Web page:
Estate planning is the process of getting your personal and financial affairs organized in the event of your death or mental incapacitation. By creating an estate plan, you can make sure your loved ones are protected.
Basics of Estate Planning
Estate planning is the process of designating who will receive your assets and handle your responsibilities after your death or incapacitation. The goal is to make sure your beneficiaries receive these things in the most cost-effective way possible.
Though it’s sometimes viewed as a task primarily for older people, estate planning can help young people establish a foundation that they can fine-tune as their personal and financial situations change. Regardless of your income level, it is important to create an Estate plan. The following is a simple process of how an estate plan works: (1) Take inventory of your assets; (2) Account for your family; (3) Establish directives; (4) Review your beneficiaries; (5) meet with a Lawyer to draft documents pertaining to your wishes; (6) Re-assess your Estate plan as life changes – children, death, grand-children, etc.
What will Happen if You Die Without an Estate Plan or Will?
The Commonwealth of Pennsylvania has developed what is commonly referred to as the laws of Intestate Succession. A person who dies without a will in Pennsylvania is said to have died “intestate.” The Law of Intestate Succession govern how your assets are distributed in the event you die without a Last Will and Testament. It is important to create a plan so you can determine who inherits your assets instead of the state and federal government.
Estate Planning Options to Suit Your Needs
There are several documents that are used to create your estate plan and protect your family. The following are a few examples:
§ Wills. The Last Will and Testament will ensure that your assets, both personal and real property, are distributed to the right people based on your wishes.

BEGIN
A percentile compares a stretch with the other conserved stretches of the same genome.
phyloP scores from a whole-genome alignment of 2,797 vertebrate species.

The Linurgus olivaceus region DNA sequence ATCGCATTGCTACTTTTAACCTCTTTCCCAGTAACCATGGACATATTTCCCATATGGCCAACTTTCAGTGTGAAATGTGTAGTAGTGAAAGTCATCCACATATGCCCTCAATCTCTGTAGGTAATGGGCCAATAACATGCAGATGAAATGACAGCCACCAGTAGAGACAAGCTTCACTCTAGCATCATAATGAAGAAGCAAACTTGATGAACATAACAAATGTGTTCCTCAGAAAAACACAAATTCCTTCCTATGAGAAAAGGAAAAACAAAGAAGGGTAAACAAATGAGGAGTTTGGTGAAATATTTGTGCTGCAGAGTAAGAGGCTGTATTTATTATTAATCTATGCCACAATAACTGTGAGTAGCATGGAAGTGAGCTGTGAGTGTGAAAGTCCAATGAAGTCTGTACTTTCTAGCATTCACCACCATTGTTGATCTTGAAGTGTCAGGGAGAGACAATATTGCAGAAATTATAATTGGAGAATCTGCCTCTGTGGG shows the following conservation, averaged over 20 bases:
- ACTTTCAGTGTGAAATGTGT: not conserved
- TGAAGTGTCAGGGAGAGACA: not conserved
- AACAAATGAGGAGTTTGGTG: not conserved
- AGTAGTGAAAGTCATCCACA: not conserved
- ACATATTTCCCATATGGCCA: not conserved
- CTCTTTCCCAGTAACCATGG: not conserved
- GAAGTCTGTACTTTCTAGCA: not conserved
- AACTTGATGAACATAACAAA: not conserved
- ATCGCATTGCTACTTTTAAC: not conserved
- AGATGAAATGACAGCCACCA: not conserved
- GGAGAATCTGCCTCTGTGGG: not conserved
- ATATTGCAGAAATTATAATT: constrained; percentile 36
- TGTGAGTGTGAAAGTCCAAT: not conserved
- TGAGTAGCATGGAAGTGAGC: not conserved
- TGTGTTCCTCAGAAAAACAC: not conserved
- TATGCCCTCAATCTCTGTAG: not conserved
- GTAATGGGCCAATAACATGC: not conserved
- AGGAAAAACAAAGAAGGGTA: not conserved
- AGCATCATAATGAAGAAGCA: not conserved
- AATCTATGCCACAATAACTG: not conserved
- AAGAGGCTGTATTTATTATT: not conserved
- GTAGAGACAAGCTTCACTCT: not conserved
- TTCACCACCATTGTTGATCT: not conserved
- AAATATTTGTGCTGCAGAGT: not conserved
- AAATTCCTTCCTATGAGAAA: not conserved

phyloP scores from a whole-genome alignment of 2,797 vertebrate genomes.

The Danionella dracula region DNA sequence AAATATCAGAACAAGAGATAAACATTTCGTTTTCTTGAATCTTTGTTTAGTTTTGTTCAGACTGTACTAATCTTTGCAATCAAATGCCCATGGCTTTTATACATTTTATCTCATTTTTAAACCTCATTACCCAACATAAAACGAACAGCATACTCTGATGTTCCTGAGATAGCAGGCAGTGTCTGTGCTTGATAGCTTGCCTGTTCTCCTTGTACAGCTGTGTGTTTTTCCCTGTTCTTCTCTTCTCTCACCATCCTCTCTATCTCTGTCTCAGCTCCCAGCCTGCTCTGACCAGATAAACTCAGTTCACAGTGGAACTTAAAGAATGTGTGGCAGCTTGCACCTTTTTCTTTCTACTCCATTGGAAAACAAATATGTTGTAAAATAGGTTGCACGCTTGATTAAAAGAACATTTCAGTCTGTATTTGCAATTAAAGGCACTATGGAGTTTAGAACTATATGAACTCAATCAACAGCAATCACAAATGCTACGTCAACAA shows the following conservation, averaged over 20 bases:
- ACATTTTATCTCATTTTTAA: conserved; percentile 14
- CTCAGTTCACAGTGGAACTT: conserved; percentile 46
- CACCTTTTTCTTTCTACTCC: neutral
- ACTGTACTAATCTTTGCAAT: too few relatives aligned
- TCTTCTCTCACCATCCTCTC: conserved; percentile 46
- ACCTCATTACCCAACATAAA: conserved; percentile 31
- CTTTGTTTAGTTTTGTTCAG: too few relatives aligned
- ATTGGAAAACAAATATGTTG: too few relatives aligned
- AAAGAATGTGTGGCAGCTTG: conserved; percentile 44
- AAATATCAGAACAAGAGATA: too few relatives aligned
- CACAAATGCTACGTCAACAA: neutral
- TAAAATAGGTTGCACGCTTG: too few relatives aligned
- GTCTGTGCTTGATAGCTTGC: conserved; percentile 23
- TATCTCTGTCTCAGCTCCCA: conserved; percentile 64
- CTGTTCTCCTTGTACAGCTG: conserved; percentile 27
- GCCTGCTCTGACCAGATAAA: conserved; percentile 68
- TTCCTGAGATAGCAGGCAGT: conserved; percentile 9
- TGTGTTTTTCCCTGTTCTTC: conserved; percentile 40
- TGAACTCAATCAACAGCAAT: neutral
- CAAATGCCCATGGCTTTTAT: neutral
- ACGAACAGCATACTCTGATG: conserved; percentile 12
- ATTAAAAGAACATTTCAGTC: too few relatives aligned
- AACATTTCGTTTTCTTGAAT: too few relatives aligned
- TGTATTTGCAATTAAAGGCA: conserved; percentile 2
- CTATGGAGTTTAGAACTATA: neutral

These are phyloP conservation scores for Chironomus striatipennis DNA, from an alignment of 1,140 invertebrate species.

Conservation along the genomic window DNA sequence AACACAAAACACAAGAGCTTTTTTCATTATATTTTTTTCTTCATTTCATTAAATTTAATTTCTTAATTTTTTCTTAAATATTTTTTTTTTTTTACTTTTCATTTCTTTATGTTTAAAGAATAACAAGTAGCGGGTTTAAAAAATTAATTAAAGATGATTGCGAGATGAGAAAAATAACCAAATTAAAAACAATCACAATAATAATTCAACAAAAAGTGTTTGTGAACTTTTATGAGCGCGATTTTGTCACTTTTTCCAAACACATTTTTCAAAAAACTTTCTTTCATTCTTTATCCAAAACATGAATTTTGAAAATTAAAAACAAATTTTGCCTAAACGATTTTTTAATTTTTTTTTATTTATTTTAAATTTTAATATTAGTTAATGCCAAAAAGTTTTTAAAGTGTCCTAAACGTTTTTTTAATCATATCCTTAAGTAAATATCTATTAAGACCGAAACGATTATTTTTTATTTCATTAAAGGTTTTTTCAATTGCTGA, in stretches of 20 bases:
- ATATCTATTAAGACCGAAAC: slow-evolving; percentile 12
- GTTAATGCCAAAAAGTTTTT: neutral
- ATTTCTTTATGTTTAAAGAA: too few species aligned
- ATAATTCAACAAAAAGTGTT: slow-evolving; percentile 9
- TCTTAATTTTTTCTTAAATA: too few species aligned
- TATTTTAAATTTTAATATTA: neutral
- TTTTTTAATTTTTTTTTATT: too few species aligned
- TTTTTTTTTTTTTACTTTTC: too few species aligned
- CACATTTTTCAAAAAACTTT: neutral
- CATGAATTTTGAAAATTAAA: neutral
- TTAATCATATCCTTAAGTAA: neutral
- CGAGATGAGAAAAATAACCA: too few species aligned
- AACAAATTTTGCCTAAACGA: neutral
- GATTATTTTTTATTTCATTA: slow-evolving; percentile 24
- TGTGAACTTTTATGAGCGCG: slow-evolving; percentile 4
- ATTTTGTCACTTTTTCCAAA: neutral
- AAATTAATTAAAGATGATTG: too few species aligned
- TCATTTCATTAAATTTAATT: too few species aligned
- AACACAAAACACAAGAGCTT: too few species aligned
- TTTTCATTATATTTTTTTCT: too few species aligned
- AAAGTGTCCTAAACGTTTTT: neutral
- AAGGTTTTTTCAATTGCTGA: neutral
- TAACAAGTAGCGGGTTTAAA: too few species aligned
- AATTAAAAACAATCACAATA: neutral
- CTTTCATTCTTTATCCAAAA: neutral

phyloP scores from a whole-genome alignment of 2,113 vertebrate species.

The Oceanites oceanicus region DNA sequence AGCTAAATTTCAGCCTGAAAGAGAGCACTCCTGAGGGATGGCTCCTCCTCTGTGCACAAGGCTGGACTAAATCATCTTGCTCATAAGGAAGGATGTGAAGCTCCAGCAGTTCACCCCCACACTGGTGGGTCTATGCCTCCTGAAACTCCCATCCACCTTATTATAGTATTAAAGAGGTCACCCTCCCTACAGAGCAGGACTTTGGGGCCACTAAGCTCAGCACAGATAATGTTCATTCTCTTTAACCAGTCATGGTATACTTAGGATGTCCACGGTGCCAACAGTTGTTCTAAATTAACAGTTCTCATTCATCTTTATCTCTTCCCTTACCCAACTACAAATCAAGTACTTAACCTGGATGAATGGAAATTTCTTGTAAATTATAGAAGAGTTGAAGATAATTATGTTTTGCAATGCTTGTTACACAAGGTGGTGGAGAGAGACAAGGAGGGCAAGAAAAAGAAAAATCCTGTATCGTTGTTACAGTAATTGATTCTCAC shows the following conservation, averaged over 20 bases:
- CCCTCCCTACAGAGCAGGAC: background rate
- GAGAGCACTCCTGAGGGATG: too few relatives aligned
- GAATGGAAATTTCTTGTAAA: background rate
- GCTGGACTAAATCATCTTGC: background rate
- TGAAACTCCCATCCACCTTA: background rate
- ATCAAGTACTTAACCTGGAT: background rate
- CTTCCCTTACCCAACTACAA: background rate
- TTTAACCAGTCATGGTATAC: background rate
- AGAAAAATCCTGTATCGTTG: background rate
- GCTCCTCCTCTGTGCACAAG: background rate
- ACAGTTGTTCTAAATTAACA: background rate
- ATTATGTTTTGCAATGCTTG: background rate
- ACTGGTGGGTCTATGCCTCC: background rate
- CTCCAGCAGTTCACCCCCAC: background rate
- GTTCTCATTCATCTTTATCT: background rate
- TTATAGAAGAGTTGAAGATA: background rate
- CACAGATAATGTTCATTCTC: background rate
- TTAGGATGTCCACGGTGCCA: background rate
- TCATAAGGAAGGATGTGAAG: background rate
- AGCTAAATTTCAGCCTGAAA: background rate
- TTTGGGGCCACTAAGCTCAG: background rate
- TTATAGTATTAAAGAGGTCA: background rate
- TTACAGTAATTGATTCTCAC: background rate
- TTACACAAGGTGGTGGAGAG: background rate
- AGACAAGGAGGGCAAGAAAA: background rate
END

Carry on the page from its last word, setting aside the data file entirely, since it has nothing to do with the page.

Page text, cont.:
§ TRUSTS: There are many types of trusts; a major distinction between them is whether they are revocable or irrevocable.
A. Revocable trust: Also known as a living trust, a revocable trust can help assets pass outside of probate, yet allows you to retain control of the assets during your (the grantor’s) lifetime. It is flexible and can be dissolved at any time, should your circumstances or intentions change. A revocable trust typically becomes irrevocable upon the death of the grantor.
You can name yourself trustee (or co-trustee) and retain ownership and control over the trust, its terms and assets during your lifetime, but make provisions for a successor trustee to manage them in the event of your incapacity or death.
Although a revocable trust may help avoid probate, it is usually still subject to estate taxes. It also means that during your lifetime, it is treated like any other asset you own.
B. Irrevocable trust: An irrevocable trust typically transfers your assets out of your (the grantor’s) estate and potentially out of the reach of estate taxes and probate, but cannot be altered by the grantor after it has been executed. Therefore, once you establish the trust, you will lose control over the assets and you cannot change any terms or decide to dissolve the trust.
An irrevocable trust is generally preferred over a revocable trust if your primary aim is to reduce the amount subject to estate taxes by effectively removing the trust assets from your estate. Also, since the assets have been transferred to the trust, you are relieved of the tax liability on the income generated by the trust assets (although distributions will typically have income tax consequences). It may also be protected in the event of a legal judgment against you.
Other benefits of trusts include: